Enlarge Possessed at Decibel Metal and Beer Fest Los Angeles 2019. Photo credit: Tom Delgado for MetalSucks.

Possessed’s Jeff Becerra Has Infection Following Surgery


Jeff Becerra, frontman for legendary death metallers Possessed, has been paralyzed from the chest down since taking on two bullets in a 1989 robbery attempt. Becerra’s perseverance and eventual return to the stage has been inspiring, to say the least, but a life in a wheelchair is never short on complications, and Becerra underwent surgery last month to repair a pressure sore at the base of his spine he’d developed from constantly sitting. The recovery from that procedure hasn’t quite gone as planned, and Becerra is currently battling an infection at the incision site.

Describing the procedure, known as flap surgery, Becerra previously said:

“[The surgery] essentially is cutting out a large spot of flesh from my tailbone all the way down to the bone, grinding down the bone and removing all the dead bone. After that, a horseshoe shaped incision is cut all the way around my buttocks and filleted, then a slash up the side towards my back to allow the entire piece to pivot over to cover the wound. The entire thing is then stitched together from the inside, again stitched mid flesh, and stapled together all the way around.”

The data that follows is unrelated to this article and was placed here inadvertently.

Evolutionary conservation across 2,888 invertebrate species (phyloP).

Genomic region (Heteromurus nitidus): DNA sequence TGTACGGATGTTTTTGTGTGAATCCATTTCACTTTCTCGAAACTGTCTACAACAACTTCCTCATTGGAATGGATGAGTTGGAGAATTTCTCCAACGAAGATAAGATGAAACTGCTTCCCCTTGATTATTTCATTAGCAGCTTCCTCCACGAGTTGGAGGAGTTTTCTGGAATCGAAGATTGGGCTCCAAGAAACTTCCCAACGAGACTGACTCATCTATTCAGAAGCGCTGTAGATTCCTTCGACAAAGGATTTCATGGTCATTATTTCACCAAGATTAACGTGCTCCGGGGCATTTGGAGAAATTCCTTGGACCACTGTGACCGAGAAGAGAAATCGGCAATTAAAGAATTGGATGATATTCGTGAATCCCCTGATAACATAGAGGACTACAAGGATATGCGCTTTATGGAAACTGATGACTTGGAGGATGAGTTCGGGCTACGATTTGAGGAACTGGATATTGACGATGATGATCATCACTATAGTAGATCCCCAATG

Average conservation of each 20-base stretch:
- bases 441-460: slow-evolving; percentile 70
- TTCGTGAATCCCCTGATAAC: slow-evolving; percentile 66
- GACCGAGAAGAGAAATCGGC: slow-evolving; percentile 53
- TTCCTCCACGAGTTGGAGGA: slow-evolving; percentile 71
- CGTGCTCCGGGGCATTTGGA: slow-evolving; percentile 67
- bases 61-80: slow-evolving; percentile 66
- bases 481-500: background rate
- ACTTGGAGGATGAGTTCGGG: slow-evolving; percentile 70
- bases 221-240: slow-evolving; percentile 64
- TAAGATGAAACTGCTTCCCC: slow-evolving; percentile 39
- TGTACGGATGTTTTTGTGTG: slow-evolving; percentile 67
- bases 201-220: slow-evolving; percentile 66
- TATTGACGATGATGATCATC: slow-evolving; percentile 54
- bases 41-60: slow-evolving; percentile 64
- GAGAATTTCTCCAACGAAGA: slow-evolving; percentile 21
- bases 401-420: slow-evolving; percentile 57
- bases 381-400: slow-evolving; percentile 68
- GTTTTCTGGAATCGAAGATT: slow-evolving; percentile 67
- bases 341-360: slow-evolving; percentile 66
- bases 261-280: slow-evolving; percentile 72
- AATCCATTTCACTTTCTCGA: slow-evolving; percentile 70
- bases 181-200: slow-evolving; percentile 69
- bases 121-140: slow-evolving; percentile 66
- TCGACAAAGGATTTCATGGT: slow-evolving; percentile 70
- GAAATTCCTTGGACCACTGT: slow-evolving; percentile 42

In a new update posted on Saturday, April 24, Jeff detailed the recent complications:

“Week eight, post surgery didn’t happen exactly the way we wanted. Dealing with an infection that popped up from where three incision points met. I’m hoping that with the help of strong antibiotics I can finally be ok for the first time in 11 years but it’s challenging to say the least. I’m staying here until I am healed or I run out of options.

“The US Joint Commission on Patient Safety estimates that more than 2.5 million patients in acute-care facilities suffer from pressure ulcers, and that 60 000 die from pressure ulcer complications each year. #jeffbecerra #possessed #wheelchair #musician #disabilityawareness (at Reno, Nevada, U.S.A)”

That’s not exactly the most optimistic post. Anyone who’s gone through any kind of significant surgery and subsequent rehab will tell you such an attitude is understandable, but that’s especially so in Becerra’s case after more than 30 years wheelchair-bound. We’re certainly hoping that Becerra has just let the moment get the best of him emotionally and that his prognosis for recovery is good. Wishing him the best of luck!

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